Last week I made a Stinger.


It is from Casa Villa.  I have make their their Chicken Cacciatori and it was really good.  Below is the drink.  I was expecting another grasshopper.  But i wasn’t.  It was actually really good.  There was just a subtle taste of mint so it was nice.


There is a photo of the restaurant in the MOHAI collection.  There are some menus for sale on Ebay, etc if you are curious. The ones I found did not have cocktails nor the cacciatori.

So that is it for the cocktails in the book.  And mysterious the 1960’s book did not have any cocktails.  lt was really fun making these drinks.  It is like time travelling.


Sea Breeze

I made this drink a couple of weeks ago.  I was worried it was going to be another Grasshopper.


But it is a Canlis recipe, so it has that going for it.  I have made the salad (as well as having eaten at the restaurant after making the salad).  Here is the book’s description of the restaurant and the salad recipe.


My blender’s plastic carafe had disintegrated.  So I ordered a new glass one, and this was the inauguration. And it worked out well.


And here is the drink.  It was actually amazingly good.  Not just another grasshopper.  And I am not sure why, but I really did like this.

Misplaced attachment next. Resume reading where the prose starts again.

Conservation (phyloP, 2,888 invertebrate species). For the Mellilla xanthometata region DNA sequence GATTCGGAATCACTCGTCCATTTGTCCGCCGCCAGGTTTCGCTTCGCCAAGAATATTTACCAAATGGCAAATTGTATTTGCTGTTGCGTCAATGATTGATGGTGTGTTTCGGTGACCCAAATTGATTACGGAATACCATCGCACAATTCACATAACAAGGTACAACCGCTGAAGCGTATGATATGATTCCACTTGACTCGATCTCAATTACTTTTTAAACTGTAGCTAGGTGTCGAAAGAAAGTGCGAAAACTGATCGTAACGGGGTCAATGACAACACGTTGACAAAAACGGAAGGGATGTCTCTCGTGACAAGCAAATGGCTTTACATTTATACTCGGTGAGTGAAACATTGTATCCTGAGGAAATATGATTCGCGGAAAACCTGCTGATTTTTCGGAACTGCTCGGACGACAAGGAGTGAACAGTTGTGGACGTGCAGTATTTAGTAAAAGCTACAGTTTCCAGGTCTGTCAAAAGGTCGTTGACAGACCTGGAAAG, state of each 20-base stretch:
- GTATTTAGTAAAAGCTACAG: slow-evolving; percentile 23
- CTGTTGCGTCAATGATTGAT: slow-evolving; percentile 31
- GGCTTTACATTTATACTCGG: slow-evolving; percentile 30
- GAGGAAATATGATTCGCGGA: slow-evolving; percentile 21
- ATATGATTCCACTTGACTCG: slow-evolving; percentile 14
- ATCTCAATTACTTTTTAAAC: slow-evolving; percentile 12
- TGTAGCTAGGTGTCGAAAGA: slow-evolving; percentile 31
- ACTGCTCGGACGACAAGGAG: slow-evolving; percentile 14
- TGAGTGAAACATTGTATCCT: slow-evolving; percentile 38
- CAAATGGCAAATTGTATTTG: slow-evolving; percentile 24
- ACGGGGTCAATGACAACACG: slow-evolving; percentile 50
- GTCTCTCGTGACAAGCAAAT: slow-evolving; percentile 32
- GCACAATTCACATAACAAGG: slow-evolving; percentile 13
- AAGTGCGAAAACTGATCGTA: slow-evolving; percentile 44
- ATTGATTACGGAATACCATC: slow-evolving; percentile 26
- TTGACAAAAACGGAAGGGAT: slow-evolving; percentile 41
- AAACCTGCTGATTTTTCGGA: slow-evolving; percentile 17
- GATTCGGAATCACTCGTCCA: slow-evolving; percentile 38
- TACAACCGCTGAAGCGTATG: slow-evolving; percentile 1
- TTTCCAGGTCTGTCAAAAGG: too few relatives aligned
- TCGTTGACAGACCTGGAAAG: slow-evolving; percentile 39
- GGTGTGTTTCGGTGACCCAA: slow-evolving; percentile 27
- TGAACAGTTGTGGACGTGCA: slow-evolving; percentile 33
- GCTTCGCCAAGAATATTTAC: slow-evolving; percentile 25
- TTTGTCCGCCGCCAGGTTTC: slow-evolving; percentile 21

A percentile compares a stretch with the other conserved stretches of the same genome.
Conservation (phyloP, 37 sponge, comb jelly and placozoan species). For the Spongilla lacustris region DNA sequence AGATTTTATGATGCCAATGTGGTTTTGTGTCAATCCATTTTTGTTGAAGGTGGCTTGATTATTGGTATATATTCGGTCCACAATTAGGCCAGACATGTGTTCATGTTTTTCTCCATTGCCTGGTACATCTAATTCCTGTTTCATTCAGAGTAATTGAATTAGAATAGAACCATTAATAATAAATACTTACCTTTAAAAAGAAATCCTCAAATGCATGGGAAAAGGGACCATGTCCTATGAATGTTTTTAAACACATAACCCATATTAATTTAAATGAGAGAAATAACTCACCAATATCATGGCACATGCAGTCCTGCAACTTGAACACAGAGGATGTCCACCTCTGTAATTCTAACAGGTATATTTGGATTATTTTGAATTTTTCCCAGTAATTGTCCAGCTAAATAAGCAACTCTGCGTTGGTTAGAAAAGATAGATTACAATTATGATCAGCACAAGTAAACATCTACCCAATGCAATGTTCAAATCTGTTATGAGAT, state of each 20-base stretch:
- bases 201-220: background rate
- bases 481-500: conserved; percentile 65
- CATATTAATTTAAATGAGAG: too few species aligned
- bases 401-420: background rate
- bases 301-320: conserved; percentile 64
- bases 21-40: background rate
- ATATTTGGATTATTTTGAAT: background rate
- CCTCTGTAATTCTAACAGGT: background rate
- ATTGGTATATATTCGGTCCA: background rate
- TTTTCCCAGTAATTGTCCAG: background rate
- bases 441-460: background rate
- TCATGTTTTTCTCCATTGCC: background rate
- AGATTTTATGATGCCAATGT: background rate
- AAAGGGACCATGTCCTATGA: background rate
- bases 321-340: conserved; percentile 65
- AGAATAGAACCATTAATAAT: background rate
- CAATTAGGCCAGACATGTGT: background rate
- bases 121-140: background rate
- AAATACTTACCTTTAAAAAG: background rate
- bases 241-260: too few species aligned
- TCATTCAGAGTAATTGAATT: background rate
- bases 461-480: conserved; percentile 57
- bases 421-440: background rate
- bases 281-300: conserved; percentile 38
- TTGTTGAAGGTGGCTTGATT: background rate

Here is the story of the Canlis.

Moby Dick

This was my cocktail for Saturday evening.


Here it is all made up.  I ended up adding the ice to it.  It taste similar to a White Russian (or White Ukrainian as some people have started calling it now).  So nothing too unique or exciting for that manner.


Here is the book’s description of The Wharf at the Salmon Bay Terminal.  It includes their clam chowder recipe which I haven’t made yet.  In fact, I made my first clam chowder on Thursday, and it turned out well.  So I might have the courage to try this one as well.


Per google, the Salmon Bay Terminal Historic Marker is temporarily closed, which is sad.  But the Seattle Fishermen’s Memorial  appears to be open, and I need to visit it.  Chinook’s at Salmon Bay now occupies the location of The Wharf restaurant.  I wonder if the murals are still there.  There is a nice history of the Fishermen’s Terminal at  And there is a 1952 menu for sale at


I made this today. I used some dark chocolate bar that I had and brandy.


Here it is.  It was nothing amazing.  Just a hot chocolate with some booze.